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Waist-up protection for blind individuals using the EyeCane as a primary and secondary mobility aid.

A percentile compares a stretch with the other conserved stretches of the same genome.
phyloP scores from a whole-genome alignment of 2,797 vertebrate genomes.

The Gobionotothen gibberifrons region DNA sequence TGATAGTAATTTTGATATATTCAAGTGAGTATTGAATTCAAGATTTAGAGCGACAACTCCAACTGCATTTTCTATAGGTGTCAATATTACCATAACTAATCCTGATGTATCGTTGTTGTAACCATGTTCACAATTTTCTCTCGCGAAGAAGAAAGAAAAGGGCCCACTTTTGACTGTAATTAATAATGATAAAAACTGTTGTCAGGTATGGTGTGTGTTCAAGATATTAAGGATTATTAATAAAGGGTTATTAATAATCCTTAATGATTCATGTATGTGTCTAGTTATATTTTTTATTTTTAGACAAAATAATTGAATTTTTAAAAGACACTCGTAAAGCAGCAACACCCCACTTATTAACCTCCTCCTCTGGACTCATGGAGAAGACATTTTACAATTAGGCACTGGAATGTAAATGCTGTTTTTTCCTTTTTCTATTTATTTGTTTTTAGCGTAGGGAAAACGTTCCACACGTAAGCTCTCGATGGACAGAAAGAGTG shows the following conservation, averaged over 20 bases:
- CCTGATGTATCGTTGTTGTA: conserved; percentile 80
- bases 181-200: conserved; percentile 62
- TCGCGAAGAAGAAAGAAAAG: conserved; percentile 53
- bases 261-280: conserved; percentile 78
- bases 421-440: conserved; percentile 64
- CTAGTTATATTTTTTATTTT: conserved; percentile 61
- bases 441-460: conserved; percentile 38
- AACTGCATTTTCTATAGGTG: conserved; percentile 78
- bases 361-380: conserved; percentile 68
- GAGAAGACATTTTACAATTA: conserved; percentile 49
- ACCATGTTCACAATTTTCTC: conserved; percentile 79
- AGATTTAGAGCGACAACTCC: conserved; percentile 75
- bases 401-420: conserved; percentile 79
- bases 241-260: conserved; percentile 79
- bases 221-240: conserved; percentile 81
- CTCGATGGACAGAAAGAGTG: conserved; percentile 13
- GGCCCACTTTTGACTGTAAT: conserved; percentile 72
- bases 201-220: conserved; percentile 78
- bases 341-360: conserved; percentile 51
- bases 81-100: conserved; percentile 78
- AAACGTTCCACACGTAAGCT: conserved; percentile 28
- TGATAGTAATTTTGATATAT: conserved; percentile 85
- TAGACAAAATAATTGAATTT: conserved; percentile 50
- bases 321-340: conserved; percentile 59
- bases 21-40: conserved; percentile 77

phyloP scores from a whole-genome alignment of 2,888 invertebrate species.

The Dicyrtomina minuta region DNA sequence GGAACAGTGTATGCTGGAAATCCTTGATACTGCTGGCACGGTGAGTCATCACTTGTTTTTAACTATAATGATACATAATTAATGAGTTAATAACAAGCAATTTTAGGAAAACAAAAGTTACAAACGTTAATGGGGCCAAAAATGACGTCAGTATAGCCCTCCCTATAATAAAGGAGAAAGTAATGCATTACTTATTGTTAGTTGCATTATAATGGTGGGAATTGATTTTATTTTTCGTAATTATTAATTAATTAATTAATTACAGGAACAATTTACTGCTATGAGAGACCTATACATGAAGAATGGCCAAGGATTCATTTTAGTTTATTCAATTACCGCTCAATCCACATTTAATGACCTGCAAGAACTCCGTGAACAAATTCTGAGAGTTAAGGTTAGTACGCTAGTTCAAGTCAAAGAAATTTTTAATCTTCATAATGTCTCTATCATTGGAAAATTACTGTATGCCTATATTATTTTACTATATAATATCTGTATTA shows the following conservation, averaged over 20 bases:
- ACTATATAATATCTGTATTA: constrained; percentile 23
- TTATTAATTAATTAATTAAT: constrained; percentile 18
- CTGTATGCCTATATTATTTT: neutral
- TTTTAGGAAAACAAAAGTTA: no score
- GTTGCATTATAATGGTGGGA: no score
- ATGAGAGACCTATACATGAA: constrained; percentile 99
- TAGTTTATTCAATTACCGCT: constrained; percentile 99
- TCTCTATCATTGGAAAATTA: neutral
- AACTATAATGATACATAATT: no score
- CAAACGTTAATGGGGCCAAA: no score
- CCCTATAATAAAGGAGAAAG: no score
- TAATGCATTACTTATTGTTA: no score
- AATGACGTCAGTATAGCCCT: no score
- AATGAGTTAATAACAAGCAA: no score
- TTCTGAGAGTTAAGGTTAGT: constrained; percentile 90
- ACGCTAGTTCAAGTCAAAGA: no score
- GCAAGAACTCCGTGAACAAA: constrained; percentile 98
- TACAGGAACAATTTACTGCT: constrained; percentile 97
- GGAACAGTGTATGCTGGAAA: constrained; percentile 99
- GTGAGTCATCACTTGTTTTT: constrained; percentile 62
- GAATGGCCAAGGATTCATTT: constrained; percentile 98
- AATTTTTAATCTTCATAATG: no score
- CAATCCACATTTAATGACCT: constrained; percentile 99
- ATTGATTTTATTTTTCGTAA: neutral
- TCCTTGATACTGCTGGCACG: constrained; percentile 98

One of the most stirring statistics in relation to the mobility of blind individuals is the high rate of upper body injuries, even when using the white-cane.We here addressed a rehabilitation- oriented challenge of providing a reliable tool for blind people to avoid waist-up obstacles, namely one of the impediments to their successful mobility using currently available methods (e.g., white-cane).We used the EyeCane, a device we developed which translates distances from several angles to haptic and auditory cues in an intuitive and unobtrusive manner, serving both as a primary and secondary mobility aid. We investigated the rehabilitation potential of such a device in facilitating visionless waist-up body protection.After ∼5 minutes of training with the EyeCane blind participants were able to successfully detect and avoid obstacles waist-high and up. This was significantly higher than their success when using the white-cane alone. As avoidance of obstacles required participants to perform additional cognitive process after their detection, the avoidance rate was significantly lower than the detection rate.Our work has demonstrated that the EyeCane has the potential to extend the sensory world of blind individuals by expanding their currently accessible inputs, and has offered them a new practical rehabilitation tool.